By Charlotte Triggs/Los Angeles Monica Rizzo/Los Angeles
November 08, 2010 12:00 PM

It was probably inevitable that Ali Fedotowsky and Roberto Martinez would, eventually, lose some of their Bachelorette bliss. And sure enough, six months after Roberto proposed to Ali during the show’s finale, the couple admit they occasionally succumb to a wee-make that Wii-bit of competitive squabbling. “It’s always over something stupid, like me beating her at Wii bowling,” Roberto says of their spats. Counters an indignant but giggling Ali: “He threw a gutter ball because he didn’t want to beat me. That made it worse, because then he rubbed it in my face!” According to Ali, these “fights” are a healthy part of their relationship. “Because we’ve had some disagreements, we’re stronger than ever.”

That news should come as a relief to nervous Bachelorette fans, who had feared the worst after Ali, 26, and her insurance-salesman fiance, 27, announced last month that they were “slowing down” their plans for the spring wedding she had giddily discussed less than two months earlier. “We’re waiting a little bit,” Ali tells PEOPLE of their decision to ease out of planning mode. “We really want to make sure we’re doing this right.”

While the sudden change of plans set off widespread speculation of a rift, Ali says it was just the result of a simple reality check. “I had no idea how much would be involved in planning a spring wedding,” she says, insisting that the event will still happen-eventually. “It’s not a question of, ‘Should we be getting married?’ We’re excited about it.” Agrees Roberto: “We’re happy and there’s no rush.”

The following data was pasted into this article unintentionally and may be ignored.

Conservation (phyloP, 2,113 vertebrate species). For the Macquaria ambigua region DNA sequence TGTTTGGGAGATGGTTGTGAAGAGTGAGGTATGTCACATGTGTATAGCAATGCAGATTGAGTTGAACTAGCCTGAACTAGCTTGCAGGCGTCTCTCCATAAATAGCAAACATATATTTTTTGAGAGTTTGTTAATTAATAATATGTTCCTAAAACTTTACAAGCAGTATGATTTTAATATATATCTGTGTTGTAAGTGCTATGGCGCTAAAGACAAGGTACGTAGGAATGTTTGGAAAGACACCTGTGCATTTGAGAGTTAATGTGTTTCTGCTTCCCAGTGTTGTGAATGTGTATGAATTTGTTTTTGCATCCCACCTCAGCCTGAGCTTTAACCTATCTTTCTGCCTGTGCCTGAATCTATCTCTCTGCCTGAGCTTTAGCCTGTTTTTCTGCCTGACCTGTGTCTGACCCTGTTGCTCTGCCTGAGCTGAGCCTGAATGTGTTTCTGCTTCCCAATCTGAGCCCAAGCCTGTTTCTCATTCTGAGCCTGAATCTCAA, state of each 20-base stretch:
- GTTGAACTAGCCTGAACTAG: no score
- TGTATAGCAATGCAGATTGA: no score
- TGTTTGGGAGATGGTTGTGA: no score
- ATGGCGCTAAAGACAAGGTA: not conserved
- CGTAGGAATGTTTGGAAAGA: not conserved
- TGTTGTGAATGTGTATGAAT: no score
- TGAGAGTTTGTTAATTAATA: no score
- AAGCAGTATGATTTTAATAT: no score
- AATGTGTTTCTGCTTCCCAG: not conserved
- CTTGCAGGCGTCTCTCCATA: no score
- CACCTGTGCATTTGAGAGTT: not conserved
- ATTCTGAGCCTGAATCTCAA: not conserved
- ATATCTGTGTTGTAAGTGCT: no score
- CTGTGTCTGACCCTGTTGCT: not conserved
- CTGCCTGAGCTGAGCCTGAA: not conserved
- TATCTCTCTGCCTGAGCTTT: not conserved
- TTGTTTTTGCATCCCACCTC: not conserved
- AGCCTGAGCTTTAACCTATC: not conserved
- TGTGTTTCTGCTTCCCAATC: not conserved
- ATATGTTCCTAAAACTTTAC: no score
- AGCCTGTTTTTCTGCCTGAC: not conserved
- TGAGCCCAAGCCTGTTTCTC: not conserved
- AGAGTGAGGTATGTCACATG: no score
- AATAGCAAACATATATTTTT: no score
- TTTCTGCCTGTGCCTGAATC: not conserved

For the pair, who found love on TV, regaining a sense of “normalcy” has been a priority. “We haven’t even gotten our families together to celebrate our engagement,” Ali laments. Adds Roberto: “It’s really important for us that our families have a good comfort level. We want them to get to know each other first.”

In fact the duo admit that they still have a lot to learn about one another. “Before, we were in love without knowing the ins and outs of each other,” says Ali. Now that they’re cohabitating, “we definitely have arguments,” says Ali, “but we always make up afterwards and realize how much we love the other person.”

Their living arrangements have been the biggest source of stress so far. Roberto, who left his job in Tampa to move to San Diego with his fiancee, “is acclimating better than I am,” admits Ali, who now works as a correspondent at San Diego’s FOX affiliate station. She’s not thrilled with their modest two-bedroom apartment in an “industrial” area of the city, and commitments in L.A. have her traveling back and forth frequently while Roberto focuses on getting his new State Farm Insurance branch ready for a Dec. 1 opening. Still, she understands her future husband’s reasons for choosing San Diego over L.A.: “It is better for us to keep our lives normal,” she concedes.

One thing that hasn’t tripped them up has been transitioning from the glamorous jet-set lifestyle they experienced on the Bachelorette to evenings in with Thai takeout and TiVo. “When we were traveling on the show, I was waiting for the normal nights,” says Roberto. Since then, says Ali, “we’d rather stay home.”

For now, they’ll choose happily nesting over planning too far ahead. “I can’t sit here and tell you that things are going to turn out a certain way,” Ali confesses. “All I know is that we love each other and we’re going to do what it takes to make it work. We have faith in what we have.”